Turkey rebuilds ex-FETÖ schools, turns them into scientific institutions

DAILY SABAH
ISTANBUL
Published 31.08.2019 00:25
Ecoles Maarif de Turquie in Mauritania capital Nouakchott has been transferred to Turkey's Maarif Foundation as of Sept. 18, 2017.
Ecoles Maarif de Turquie in Mauritania capital Nouakchott has been transferred to Turkey's Maarif Foundation as of Sept. 18, 2017.

Former FETÖ schools are being revamped around the globe under Turkey's administration, with the latest reports coming from Mauritania, where a mission is overseeing widespread success in student achievement

Turkey's international efforts to assume control of schools linked to the Gülenist Terror Group (FETÖ) continues with success under the leadership of the state-backed Maarif Foundation.

The foundation has successfully turned many of these schools into modern, scientific institutions with level respectability, unprecedented due to the terrorist group's policies.

The latest success stories come from the western African country of Mauritania, where an overwhelming majority of students have managed to enroll in colleges, despite it only being a year since the schools were transferred.

Although the number of graduates was relatively low, only 21, the fact that 20 or 95% of them have gotten into the universities marks a remarkable success rate – one of the highest in the country.

Three out of these 20 students have also received scholarships, while 14 of them traveled to Turkey for their college education. This year was also quite successful for the school as 32 students were accepted to colleges. Thanks to this success, the schools in Mauritania have been able to become self-sufficient and do not need outside monetary support. The schools also managed to increase their enrollment following the students' overall success.

Speaking to Anadolu Agency (AA), Adil Tanış, Maarif Foundation's Mauritania director, said after a long struggle, they managed to cancel FETÖ's education license in the country on Sept. 5, 2017. On Sept. 18, 2017, the foundation received its education license and started its activities.

"When we took over the schools, they were a mess. The Turkish Maarif Foundation brought in 17 personnel from Turkey. Along with our staff, we worked hard to get the three buildings ready for the 2017-2018 education semester," said Tanış, adding that a total of three buildings and seven schools have been transferred to the foundation.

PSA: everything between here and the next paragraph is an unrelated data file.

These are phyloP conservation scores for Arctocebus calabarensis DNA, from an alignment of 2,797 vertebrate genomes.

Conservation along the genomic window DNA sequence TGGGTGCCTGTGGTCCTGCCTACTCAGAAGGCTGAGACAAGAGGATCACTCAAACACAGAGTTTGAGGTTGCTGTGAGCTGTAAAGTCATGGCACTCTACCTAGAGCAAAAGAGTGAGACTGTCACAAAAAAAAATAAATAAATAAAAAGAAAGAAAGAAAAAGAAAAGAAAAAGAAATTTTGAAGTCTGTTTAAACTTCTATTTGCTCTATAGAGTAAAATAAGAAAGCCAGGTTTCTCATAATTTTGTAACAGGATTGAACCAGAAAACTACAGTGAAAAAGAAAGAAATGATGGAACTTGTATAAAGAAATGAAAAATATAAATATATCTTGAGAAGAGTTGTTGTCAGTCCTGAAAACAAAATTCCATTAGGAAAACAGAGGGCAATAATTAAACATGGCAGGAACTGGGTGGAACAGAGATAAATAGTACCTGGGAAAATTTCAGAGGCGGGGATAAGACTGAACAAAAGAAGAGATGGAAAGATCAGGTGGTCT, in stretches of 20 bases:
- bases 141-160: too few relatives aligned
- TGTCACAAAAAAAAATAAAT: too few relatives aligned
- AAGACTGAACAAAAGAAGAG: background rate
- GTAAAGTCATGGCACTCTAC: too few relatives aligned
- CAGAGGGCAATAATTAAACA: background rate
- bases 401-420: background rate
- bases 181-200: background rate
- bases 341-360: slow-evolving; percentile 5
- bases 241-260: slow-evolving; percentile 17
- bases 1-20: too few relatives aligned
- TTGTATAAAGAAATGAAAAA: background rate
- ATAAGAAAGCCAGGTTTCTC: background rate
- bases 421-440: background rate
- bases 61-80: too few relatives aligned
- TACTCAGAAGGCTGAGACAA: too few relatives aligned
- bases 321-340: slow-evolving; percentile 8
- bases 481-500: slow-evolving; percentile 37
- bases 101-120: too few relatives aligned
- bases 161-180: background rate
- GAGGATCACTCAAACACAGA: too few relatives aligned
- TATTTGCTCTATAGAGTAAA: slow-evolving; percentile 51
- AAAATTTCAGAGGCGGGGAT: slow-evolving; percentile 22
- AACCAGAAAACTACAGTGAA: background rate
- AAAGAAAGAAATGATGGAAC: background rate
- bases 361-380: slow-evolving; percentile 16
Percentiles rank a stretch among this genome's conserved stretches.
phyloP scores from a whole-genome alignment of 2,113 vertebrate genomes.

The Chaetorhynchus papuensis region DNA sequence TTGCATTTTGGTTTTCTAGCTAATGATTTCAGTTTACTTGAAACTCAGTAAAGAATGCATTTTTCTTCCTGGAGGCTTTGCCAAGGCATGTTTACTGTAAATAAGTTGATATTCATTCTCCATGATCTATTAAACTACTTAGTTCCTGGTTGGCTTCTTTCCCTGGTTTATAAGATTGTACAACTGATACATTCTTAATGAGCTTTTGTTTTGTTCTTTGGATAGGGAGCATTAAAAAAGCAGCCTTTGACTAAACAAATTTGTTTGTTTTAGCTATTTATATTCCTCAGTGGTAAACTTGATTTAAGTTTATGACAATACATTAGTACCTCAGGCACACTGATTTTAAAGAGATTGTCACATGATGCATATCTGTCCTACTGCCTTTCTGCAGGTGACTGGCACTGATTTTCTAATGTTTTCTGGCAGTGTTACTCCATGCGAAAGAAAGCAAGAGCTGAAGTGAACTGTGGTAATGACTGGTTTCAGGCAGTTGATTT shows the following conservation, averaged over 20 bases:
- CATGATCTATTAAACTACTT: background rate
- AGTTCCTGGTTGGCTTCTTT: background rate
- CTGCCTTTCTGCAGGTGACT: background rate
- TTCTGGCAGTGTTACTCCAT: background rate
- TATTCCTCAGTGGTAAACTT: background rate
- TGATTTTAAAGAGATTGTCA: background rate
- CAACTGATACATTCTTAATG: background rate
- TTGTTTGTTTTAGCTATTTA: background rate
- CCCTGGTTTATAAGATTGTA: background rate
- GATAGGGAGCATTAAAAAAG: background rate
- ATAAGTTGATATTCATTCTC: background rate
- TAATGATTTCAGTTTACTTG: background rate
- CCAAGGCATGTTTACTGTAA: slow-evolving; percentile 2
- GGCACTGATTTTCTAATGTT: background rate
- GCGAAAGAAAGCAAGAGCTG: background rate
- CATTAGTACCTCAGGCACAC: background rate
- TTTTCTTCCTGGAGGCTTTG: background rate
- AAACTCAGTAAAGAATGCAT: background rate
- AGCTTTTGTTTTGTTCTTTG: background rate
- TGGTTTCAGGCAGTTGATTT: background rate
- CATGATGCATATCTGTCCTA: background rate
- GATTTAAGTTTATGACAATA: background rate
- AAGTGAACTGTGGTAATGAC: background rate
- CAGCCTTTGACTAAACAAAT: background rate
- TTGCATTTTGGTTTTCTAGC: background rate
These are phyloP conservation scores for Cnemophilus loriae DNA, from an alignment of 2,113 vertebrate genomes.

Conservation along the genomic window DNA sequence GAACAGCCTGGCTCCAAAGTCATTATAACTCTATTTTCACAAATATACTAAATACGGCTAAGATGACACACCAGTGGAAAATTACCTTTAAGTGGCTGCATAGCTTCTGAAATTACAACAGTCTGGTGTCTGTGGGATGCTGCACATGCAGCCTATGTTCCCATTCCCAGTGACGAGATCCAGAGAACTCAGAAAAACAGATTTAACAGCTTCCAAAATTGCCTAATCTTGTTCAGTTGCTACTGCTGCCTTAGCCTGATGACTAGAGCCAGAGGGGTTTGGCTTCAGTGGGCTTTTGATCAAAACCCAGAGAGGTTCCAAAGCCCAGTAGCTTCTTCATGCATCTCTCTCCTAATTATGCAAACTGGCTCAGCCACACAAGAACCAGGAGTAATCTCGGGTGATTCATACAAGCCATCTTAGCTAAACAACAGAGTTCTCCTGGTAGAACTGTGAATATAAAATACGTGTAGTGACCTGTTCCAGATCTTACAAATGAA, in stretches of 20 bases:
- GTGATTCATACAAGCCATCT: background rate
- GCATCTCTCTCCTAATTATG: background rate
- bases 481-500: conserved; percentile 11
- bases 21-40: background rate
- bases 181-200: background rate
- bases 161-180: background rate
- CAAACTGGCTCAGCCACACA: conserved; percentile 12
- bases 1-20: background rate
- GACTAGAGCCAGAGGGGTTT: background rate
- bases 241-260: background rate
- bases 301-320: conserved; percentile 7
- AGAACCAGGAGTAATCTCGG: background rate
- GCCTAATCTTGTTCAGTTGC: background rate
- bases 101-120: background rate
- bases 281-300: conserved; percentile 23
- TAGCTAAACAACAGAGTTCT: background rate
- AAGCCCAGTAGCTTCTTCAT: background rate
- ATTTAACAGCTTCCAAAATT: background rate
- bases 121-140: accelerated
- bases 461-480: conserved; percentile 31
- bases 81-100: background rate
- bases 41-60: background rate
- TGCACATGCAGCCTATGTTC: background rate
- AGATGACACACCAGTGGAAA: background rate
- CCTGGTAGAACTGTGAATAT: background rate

"When FETÖ figured out that the schools would be transferred, they wrecked everything. We cleaned up the mess and with the support of our state, have built a serious institution," he said. "Even the school materials have also been brought from Turkey," he added.

According to Tanış, Mauritanian people's interest in the schools has increased thanks to the success of the schools and the visit of President Recep Tayyip Erdoğan.

"Currently, by providing much higher quality education than Mauritanian standards, we are competing with schools run by other foreign missions. We had a total of 360 students in three schools in the first year. We have rented three more buildings and raised that number to 930. We are aiming for 2,000 students next year," said Tanış, highlighting that they have restored the schools from top to bottom and improved them with laboratories and other amenities.

MAURITANIANS FOND OF

TURKISH PEOPLE

Regarding Mauritania's approach to Turkey and the Turks, Tanış said, "They are very fond of Turkish people."

"FETÖ exploited this fondness. When there were 2,300 students at the FETÖ schools in Mauritania before the Dec. 17-Dec.25 incidents, almost 1,000 Mauritanians, who closely follow developments in Turkey, quietly stopped sending their children to these schools," he said.

"Since the foundation took over the schools, we have tried to clear all the negative traces of FETÖ and demonstrate Anatolian wisdom and our educational system," he added.

"They see us as a savior nation here. Some parents who send their children to foreign mission schools even transferred their children to us, saying, ‘There is a Muslim Turkish school in here,'" he said.

Today, the Maarif Foundation runs 10 schools, in six buildings with 935 students, in Mauritania.

FETÖ has a considerable presence abroad, particularly in the U.S., where it runs a chain of charter schools that serve as a revenue stream for the terrorist group.

The U.S. is home to a large community of Gülenists, including the group's leader Fetullah Gülen, who has lived in a self-imposed exile on a secluded compound in the U.S. state of Pennsylvania since 1999.

While the Maarif Foundation has representatives in 55 countries, it has also made official contact with 99 countries for educational activities. It educates more than 30,000 students at 292 schools in 35 countries.

The foundation has also signed protocols with another 41 countries and is soon planning to start educational activities. It also runs 41 dormitories in different countries. Alongside opening new schools worldwide, the Maarif Foundation has taken control of FETÖ-linked educational institutions after the group orchestrated a coup attempt on July 15, 2016, killing 251 people and injuring nearly 2,200.

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